The hierarchical structure established by the sequence of rooms was hence nullified by shortcuts and actual accesses and connections that were used daily. The rhetorical power of architecture to induce good behavior failed due to its incomplete state. Court instructions and Hofartikler were introduced to regulate the daily lifestyle of staff and servants, but foreign visitors were not included in this written code of conduct. Prompted by the marriage festivities of 1766, significant work was done on the great hall and adjacent rooms, after which they were occasionally used for receptions. The ambassador staircase leading toward the king’s apartment was the most important missing link in the ceremonial access route. Because it was never executed, visitors were received and guided up at one of the two staircases flanking the two towers. This meant that they had to cross two additional rooms before the guards’ room, which was the first official space along the ceremonial route toward the audience chamber. When visitors were refused an audience, as the example of the prince of Nassau-Saarbrücken showed, they had the option to not comply with the court ceremonial. Toward the end of the reign of Frederik V, it seems to have been possible to access even the innermost rooms of the royal apartments without too many obstacles.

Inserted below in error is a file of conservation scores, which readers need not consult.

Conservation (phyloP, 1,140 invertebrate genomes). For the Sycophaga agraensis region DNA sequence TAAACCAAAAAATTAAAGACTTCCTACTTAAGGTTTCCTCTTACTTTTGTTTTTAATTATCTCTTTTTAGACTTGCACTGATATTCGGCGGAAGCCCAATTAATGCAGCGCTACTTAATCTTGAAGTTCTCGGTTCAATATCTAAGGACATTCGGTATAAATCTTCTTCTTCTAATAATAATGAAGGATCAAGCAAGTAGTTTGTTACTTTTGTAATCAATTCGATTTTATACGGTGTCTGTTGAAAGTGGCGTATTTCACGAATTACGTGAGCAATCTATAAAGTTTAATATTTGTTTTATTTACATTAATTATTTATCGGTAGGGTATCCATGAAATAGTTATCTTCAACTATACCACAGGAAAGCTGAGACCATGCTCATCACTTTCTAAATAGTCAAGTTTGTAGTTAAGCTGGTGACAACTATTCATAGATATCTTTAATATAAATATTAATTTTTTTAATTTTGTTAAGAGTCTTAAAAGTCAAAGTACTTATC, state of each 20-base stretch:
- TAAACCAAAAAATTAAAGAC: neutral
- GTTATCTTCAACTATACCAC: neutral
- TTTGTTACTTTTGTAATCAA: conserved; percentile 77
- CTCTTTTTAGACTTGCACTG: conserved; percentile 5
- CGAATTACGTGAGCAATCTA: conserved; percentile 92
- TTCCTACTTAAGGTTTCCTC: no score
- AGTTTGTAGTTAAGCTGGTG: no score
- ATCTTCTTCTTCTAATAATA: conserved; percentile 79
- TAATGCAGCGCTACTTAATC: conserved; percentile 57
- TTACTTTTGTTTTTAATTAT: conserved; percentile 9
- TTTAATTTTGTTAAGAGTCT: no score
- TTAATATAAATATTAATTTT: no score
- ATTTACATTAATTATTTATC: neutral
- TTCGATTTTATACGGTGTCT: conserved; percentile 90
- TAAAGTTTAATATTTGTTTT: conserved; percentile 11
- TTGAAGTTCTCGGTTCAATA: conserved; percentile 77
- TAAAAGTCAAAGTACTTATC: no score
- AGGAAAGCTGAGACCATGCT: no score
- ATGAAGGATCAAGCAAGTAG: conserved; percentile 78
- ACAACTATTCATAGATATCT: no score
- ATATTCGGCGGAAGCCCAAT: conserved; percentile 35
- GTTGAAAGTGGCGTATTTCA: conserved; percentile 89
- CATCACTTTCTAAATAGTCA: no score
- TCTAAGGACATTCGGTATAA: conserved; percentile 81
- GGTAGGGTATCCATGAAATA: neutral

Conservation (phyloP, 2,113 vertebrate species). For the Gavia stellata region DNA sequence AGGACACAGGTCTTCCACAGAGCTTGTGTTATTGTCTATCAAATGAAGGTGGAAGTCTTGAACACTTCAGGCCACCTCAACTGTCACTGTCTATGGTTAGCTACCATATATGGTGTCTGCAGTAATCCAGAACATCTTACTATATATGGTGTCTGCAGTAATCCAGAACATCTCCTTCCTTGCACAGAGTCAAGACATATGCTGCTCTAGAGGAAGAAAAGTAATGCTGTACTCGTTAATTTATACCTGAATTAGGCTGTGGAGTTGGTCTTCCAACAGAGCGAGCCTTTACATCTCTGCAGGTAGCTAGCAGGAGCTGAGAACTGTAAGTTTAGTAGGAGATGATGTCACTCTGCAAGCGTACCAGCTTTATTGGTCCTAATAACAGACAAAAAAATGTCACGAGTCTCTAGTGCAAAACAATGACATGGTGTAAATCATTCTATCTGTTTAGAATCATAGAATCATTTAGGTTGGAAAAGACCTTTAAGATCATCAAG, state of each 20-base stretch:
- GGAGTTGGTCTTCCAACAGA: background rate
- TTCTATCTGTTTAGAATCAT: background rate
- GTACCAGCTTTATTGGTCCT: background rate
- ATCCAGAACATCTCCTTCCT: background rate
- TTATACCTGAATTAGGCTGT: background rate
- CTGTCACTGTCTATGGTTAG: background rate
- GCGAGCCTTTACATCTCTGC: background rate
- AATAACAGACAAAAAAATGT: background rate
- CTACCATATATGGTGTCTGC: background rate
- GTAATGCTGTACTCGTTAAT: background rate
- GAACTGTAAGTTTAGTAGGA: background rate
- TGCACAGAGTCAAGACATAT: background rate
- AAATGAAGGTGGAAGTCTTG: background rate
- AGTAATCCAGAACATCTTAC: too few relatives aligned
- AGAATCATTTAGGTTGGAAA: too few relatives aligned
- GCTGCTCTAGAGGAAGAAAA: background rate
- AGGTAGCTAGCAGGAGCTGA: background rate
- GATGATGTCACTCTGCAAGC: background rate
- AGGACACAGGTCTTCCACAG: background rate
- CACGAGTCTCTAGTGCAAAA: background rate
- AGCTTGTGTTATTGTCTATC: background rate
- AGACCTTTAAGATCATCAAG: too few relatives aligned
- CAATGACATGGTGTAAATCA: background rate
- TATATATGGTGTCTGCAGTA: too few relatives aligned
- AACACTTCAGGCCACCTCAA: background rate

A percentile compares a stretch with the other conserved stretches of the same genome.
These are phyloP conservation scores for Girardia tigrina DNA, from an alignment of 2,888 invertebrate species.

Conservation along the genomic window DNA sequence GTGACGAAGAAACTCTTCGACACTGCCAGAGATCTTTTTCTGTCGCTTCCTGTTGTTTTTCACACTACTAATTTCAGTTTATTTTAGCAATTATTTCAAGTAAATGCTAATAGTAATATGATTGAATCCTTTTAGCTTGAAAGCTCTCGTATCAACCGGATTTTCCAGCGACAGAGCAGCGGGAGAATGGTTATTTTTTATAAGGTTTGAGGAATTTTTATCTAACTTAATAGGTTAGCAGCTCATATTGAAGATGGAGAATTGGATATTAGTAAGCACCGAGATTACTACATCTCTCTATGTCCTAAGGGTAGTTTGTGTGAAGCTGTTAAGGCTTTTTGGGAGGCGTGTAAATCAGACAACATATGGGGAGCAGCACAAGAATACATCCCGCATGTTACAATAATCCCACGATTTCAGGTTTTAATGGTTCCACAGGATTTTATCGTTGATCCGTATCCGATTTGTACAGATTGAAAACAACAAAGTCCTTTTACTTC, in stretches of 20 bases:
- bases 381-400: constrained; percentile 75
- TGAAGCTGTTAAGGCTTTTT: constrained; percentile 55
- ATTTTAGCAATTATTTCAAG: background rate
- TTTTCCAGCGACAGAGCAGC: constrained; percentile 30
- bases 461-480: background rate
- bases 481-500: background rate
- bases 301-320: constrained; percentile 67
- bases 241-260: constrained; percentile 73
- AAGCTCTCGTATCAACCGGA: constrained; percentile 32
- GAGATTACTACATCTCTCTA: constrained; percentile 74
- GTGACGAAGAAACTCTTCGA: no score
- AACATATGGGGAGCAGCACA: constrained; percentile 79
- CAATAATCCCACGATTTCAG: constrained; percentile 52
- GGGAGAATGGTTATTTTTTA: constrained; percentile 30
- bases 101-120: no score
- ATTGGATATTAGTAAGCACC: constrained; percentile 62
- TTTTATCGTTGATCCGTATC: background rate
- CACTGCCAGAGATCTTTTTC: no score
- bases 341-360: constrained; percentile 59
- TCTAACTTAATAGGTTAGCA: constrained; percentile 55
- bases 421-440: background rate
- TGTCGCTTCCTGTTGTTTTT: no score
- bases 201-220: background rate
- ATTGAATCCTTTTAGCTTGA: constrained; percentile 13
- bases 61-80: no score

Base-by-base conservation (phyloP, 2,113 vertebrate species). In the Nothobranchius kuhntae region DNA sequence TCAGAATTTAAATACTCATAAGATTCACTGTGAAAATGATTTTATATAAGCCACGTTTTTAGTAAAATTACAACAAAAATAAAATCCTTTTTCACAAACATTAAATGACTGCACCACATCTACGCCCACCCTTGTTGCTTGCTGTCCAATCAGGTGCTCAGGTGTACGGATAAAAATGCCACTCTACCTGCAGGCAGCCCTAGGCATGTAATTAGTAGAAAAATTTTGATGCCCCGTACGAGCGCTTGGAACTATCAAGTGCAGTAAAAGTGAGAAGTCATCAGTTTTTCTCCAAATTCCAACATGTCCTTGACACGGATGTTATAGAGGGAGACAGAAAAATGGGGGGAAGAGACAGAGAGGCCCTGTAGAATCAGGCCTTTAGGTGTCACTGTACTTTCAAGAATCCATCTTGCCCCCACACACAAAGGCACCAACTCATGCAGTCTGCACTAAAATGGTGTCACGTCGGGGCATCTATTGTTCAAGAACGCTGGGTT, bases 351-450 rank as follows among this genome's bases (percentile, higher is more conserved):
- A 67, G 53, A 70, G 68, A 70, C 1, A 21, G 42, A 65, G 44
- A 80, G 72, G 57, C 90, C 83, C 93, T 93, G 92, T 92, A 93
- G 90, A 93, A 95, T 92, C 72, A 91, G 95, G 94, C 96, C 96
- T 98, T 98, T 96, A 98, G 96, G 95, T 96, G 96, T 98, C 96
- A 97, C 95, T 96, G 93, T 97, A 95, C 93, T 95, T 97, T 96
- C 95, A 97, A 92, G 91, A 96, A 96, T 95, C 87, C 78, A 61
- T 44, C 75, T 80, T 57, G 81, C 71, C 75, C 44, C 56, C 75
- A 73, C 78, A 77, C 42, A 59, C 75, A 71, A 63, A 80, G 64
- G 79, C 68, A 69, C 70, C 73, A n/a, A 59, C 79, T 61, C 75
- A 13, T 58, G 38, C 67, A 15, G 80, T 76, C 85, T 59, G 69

- ‘Old-fashioned rather than splendid’. See also Bøggild Johannsen (2015) for an analysis of the architecture of Copenhagen Castle as a reference to the past. [^]
- Rigsarkivet, Overhofmarskallatet 1761–1779 (henceforth RA, OM), O: Fremmede Fyrstelige Personers Besøg ved Hoffet; RA, OM, O: Diverse Sager, Hofembedsmænd, Hofartikler, O: Beskrivelser af Audiencer, Q: Ceremonieller. The authors are grateful to David Lebovitch Dahl for the help in transcribing the original source material. All translations by the authors unless otherwise stated. [^]
- The Opera House on Bredgade (1701–1702), the headquarters for the army (Generalkommissariatet, 1704) and the head groom (Staldmestergården, 1703–1706), and Denmark’s first purpose-built state administration (Kancellibygningen, 1715–1720). [^]
- Absolutism was introduced in a Danish context in 1660 by King Frederik III who made a coup d’état after Denmarks was almost conquered by Sweden. The absolutist regime was codified in the Lex Regia or Kongeloven from 1665, which is the only written constitution of an absolutist monarchy. [^]